Main Menu

Archive | Emmerich de Vattel

Obama taught Vattel at The University of Chicago

President Obama, when an adjunct professor at the University of Chicago Law School, taught a course  on Constitutional Law and one titled “Current Issues in Racism and the Law.” The New York Times published the syllabus for the latter back in July of 2008 in an article called “Teaching Law, Testing Ideas, Obama Stood Slightly Apart.”

There are some interesting items in the reading list Obama gave his students. On the issue of the removal of Indians, he cited Vattel’s The Law of Nations. We don’t have the over 500-page reading packet itself, so we don’t know what the particular reading from Vattel was1. It is nevertheless instructive that then professor Obama picked such a source, which in modern times is rather obscure. Obama also included a reading about the Dred Scott case and the Slaughterhouse Cases (both having been cited in the Presidential eligibility debate). Of course no discussion of citizenships is complete without the Fourteenth Amendment and the Civil Rights Act of 1866, both of which appear in the Obama syllabus.

While the Obama reading list is extensive, still it is remarkable that there is as much overlap between it and what we talk about on this site, and I do not think that this is a coincidence, because a discussion about racism is one of the practice of discrimination and exclusion and eligibility criteria are about the same thing.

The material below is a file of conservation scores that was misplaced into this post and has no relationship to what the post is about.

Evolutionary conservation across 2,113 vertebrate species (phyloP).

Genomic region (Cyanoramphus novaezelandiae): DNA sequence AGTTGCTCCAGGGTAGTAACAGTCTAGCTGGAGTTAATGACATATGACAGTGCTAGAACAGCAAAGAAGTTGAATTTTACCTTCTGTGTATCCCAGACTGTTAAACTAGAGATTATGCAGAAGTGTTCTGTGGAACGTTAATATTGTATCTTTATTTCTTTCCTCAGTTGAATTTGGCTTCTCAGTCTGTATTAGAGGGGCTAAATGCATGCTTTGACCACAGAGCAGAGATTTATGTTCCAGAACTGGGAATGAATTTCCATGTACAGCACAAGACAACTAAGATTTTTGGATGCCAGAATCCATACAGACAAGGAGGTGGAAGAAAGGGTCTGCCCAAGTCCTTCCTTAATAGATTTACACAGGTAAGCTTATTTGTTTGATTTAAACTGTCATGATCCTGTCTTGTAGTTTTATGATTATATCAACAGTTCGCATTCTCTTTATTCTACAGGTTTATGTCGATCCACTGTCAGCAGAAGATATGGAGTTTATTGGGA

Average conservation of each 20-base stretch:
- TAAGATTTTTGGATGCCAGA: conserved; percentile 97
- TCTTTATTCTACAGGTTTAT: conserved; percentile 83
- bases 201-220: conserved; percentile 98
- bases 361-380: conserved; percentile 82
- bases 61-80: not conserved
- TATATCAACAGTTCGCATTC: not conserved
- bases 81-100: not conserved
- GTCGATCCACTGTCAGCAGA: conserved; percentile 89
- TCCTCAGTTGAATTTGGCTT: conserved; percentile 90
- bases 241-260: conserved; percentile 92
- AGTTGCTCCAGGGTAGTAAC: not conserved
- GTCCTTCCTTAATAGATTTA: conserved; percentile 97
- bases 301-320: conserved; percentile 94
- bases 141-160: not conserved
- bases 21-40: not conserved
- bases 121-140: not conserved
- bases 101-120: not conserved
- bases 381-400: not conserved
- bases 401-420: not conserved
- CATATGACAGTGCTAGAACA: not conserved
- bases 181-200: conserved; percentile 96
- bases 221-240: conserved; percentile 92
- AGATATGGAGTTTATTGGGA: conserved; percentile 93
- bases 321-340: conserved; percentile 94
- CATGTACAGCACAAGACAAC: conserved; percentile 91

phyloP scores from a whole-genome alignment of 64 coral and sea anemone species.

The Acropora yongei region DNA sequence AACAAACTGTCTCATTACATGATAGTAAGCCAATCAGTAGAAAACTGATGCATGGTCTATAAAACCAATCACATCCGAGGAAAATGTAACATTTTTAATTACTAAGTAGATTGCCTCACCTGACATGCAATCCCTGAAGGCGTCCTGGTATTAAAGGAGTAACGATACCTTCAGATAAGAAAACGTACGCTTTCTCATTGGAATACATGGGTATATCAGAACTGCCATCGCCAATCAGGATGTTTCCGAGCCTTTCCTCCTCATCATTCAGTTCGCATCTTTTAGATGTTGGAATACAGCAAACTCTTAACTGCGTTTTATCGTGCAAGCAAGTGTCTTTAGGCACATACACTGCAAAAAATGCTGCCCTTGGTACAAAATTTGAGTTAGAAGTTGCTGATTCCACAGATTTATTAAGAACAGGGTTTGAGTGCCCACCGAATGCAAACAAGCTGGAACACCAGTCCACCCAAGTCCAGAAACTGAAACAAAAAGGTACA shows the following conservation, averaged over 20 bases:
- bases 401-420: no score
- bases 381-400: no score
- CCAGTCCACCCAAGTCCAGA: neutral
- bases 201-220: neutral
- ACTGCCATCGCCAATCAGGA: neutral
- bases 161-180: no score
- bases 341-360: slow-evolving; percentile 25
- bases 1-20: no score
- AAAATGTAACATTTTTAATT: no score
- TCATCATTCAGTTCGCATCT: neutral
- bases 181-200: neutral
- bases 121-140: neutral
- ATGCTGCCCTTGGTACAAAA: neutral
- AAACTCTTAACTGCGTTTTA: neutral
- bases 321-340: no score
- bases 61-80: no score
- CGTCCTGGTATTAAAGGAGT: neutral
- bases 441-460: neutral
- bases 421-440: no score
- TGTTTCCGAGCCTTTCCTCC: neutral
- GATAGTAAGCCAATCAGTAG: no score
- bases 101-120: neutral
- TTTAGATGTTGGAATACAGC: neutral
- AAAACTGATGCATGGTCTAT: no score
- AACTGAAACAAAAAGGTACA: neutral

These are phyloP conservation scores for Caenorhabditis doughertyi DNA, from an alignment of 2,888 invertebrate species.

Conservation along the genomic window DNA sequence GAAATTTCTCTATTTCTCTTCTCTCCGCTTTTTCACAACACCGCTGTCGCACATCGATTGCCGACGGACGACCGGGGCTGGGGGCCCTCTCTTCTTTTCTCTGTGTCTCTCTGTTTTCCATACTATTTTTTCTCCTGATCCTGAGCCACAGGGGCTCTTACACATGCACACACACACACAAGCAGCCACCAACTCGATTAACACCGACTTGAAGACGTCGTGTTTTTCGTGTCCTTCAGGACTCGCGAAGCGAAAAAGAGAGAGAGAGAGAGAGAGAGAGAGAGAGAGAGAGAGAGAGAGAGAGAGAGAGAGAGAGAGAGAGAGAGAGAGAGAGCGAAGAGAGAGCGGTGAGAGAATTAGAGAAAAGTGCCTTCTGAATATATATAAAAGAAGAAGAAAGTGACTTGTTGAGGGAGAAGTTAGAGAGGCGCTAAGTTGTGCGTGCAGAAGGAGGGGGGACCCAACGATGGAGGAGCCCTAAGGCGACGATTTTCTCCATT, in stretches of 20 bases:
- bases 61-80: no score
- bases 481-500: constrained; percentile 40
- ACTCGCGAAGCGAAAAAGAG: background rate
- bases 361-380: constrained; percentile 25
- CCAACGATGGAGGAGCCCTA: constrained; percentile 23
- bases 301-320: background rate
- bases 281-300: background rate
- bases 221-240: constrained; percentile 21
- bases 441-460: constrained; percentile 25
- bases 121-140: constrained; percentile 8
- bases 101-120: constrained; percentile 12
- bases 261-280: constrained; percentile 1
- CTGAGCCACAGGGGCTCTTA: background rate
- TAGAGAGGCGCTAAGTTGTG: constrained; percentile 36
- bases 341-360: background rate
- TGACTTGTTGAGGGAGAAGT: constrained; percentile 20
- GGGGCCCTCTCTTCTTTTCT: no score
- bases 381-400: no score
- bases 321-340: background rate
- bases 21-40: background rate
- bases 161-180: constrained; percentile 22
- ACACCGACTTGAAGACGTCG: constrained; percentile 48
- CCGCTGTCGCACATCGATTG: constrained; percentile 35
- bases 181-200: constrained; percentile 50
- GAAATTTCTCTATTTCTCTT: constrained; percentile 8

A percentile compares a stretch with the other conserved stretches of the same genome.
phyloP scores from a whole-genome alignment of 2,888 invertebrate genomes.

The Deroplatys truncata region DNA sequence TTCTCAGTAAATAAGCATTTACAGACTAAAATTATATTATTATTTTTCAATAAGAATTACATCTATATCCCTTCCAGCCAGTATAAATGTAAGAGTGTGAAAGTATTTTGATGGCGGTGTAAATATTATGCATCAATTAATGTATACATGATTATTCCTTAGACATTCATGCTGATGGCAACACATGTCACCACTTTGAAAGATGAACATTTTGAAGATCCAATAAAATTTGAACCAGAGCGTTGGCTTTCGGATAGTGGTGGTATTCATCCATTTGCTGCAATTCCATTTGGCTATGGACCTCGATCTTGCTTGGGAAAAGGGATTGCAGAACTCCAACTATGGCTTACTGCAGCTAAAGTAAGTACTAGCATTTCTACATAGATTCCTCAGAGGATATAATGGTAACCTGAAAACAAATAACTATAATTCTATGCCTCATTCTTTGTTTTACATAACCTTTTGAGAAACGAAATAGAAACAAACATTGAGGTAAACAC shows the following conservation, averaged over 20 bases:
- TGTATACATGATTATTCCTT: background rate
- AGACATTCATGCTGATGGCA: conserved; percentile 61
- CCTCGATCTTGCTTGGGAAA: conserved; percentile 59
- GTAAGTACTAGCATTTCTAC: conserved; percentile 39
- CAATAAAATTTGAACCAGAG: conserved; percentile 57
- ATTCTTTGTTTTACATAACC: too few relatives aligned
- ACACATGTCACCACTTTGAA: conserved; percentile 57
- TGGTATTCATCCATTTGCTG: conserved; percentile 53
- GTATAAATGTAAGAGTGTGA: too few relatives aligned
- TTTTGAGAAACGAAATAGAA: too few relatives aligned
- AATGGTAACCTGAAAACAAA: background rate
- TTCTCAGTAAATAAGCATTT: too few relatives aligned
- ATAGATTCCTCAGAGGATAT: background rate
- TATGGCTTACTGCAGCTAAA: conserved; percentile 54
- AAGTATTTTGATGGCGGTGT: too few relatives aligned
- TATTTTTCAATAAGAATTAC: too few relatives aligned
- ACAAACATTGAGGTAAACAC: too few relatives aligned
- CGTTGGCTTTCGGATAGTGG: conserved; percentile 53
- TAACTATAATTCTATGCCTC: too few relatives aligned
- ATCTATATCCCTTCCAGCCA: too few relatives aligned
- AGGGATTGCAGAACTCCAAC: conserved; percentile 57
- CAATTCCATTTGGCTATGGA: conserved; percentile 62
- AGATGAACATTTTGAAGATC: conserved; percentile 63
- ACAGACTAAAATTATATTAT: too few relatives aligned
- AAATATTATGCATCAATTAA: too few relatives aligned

1I suggest that the text might have been from The Law of Nations, Book 2:

§ 97 The savages of North America had no right to appropriate all that vast continent to themselves; and since they were unable to inhabit the whole of those regions, other nations might, without injustice, settle in some parts of them, provided they left the natives a sufficiency of land. If the pastoral Arabs would carefully cultivate the soil, a less space might be sufficient for them. Nevertheless, no other nation has a right to narrow their boundaries, unless she be under an absolute want of land. For, in short, they possess their country; they make use of it after their manner; they reap from it an advantage suitable to their manner of life, respecting which they have no laws to receive from any one. In a case of pressing necessity, I think people might, without injustice, settle in a part of that country, on leading the Arabs the means of rendering it, by the cultivation of the earth, sufficient for their own wants, and those of the new inhabitants.